Seven years and two America East championships later, Wright moved on to Villanova and Pecora was immediately named his successor. One of Pecora’s first moves was to create the job of director of men’s basketball operations and hire Corso—who had been in private business since his season with McKillop at Davidson—to fill it.
Every single day they step foot on to the Hofstra campus, Pecora and Corso rely on the lessons they learned under McKillop. “Bob McKillop was very disciplined, his time management was impeccable, his organizational skills—he was always very, very prepared and he was the perfect guy to work with as your first job right out of college,” Pecora said.
“I probably got more out of it when I was a player for coach McKillop,” Corso said “He’s very well-organized. Everything is dot your Is and cross your Ts. The position that I have here—you have to be very, very methodical.”
As he spoke, Corso pointed outside, where snow from the blizzard of ’09 was just beginning to fall. “I remember playing for him and there wasn’t any situation that would occur during the course of the game that we weren’t prepared for,” Corso said. “To carry that in my position now—you’ve got to prepare for crazy weather, you’ve got to prepare for hotels not having the right keys.”
Pecora has now been head coach at Hofstra longer than Wright and is 10 wins shy of surpassing McKillop’s coach, Paul Lynner, as the second-winningest coach in school history—just one more link between two men who are proud curators of the history of Hofstra basketball even though McKillop hasn’t been associated with the program since 1972 and Pecora has only been at the school for 16 seasons.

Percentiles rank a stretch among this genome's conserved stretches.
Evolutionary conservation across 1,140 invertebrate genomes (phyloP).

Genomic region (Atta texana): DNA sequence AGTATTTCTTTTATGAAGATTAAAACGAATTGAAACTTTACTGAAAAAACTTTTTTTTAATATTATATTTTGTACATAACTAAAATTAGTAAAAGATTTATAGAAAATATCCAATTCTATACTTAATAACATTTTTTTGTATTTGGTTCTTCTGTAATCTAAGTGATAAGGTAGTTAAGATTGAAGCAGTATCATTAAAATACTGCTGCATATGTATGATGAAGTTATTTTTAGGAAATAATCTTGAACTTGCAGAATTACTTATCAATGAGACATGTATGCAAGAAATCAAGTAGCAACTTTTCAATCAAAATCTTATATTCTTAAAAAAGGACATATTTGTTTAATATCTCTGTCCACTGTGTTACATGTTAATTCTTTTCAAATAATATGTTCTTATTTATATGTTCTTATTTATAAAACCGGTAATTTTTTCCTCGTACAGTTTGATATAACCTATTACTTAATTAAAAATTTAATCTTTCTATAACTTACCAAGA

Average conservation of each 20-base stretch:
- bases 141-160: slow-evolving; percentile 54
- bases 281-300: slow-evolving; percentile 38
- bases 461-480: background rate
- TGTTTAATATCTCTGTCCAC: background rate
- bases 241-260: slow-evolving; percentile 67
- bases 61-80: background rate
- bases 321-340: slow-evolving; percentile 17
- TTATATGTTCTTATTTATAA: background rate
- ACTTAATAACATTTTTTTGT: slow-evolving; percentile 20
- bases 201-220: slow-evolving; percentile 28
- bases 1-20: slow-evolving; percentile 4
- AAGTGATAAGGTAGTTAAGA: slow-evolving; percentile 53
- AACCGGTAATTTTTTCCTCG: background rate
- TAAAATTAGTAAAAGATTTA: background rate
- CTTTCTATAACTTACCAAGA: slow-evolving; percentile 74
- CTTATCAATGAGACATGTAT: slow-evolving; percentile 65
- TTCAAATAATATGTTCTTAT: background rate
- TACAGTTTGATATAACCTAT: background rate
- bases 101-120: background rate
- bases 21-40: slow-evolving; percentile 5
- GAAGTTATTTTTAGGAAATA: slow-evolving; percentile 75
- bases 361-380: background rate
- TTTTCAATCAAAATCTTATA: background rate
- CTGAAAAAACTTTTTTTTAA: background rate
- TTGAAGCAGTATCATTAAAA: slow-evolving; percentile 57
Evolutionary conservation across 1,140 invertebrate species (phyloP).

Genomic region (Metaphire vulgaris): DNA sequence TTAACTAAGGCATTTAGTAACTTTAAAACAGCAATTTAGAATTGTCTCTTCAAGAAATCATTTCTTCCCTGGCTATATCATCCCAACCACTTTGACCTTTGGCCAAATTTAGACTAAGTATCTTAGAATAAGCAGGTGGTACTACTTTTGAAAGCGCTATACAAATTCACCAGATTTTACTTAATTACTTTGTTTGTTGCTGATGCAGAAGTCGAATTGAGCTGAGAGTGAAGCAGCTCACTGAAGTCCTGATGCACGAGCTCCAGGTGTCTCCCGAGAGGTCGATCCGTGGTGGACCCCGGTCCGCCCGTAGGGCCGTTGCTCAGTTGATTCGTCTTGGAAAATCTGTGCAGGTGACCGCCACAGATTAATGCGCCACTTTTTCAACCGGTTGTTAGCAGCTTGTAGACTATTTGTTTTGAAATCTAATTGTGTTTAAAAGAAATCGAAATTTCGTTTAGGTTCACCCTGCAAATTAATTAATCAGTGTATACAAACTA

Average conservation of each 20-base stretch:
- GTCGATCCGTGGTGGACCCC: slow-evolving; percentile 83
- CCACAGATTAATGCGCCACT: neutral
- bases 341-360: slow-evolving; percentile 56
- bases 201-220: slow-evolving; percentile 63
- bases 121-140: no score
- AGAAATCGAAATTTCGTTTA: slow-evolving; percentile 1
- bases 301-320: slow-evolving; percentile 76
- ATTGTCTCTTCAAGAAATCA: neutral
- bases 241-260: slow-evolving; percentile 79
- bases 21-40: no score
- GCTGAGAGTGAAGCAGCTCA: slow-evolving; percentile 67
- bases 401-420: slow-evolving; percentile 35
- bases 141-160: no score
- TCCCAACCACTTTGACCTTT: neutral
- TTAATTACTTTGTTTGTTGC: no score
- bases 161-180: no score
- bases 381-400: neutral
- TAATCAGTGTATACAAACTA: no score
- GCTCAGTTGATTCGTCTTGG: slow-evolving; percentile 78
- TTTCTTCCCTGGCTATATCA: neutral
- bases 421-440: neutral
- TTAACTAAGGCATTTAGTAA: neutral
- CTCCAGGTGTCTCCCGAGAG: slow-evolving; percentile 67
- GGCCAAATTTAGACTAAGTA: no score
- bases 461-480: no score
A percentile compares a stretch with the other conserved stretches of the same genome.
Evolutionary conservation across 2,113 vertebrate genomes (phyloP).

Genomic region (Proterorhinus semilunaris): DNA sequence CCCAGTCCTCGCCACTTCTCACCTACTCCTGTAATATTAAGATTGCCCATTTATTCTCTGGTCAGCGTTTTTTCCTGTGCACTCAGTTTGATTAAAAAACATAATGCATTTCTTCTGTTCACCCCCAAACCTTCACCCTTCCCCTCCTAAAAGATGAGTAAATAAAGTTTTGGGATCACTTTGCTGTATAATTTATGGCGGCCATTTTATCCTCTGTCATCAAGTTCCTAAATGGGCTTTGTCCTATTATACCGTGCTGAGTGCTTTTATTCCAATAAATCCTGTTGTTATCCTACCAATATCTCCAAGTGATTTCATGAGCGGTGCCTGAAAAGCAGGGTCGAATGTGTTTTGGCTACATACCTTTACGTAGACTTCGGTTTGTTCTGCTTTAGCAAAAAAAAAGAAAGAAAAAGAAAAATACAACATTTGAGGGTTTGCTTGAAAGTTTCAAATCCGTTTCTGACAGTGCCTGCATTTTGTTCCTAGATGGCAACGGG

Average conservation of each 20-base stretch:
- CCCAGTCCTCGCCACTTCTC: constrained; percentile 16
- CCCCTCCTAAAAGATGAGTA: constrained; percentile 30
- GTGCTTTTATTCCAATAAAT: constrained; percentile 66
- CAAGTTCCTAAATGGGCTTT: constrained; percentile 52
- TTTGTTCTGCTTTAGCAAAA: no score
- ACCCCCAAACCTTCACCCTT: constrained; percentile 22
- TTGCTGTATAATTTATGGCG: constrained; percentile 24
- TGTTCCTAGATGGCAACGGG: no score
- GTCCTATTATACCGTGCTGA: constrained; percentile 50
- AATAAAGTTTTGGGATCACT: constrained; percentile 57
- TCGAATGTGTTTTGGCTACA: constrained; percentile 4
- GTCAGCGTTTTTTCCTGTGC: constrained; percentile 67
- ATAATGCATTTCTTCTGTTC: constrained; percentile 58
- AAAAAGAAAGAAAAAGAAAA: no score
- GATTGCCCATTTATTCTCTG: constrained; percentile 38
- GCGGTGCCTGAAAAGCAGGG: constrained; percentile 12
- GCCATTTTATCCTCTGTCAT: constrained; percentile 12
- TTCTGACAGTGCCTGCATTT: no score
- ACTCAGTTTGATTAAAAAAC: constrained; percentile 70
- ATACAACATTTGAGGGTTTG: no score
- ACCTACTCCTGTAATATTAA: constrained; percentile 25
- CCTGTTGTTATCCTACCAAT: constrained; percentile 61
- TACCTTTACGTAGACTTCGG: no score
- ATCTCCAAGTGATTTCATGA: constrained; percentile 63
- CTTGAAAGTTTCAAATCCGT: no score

“I remember Paul Lynner, just a terrific, terrific human being,” McKillop said. “I remember two of my teammates who actually played lacrosse for Howdy Myers—Richie Burke and Jimmy Pugh. Jimmy Pugh actually played football too. It was a different time.
“I remember opening up the PFC. Ken Weprin interviewed me, he does the announcing [at Hofstra Arena as well as for the Holiday Festival games]. Ken interviewed me the day we played Rider in the opening game [in 1970, a game Hofstra lost 79-73].
“We played St. Joe’s and we had to fight our way out of the Fieldhouse one night with coach Linner leading the charge. We’d just lost to Kenny Banter. Then we played Temple with Johnny Baum and Eddie Mast and we beat Temple [74-72 in overtime during the 1970-71 season] in McGonigle Hall—we broke a 50-game winning streak there, I remember that game real fondly. Then we played LaSalle at the Garden here and we beat them [58-56 in 1971-72]. So I’ve got great memories.”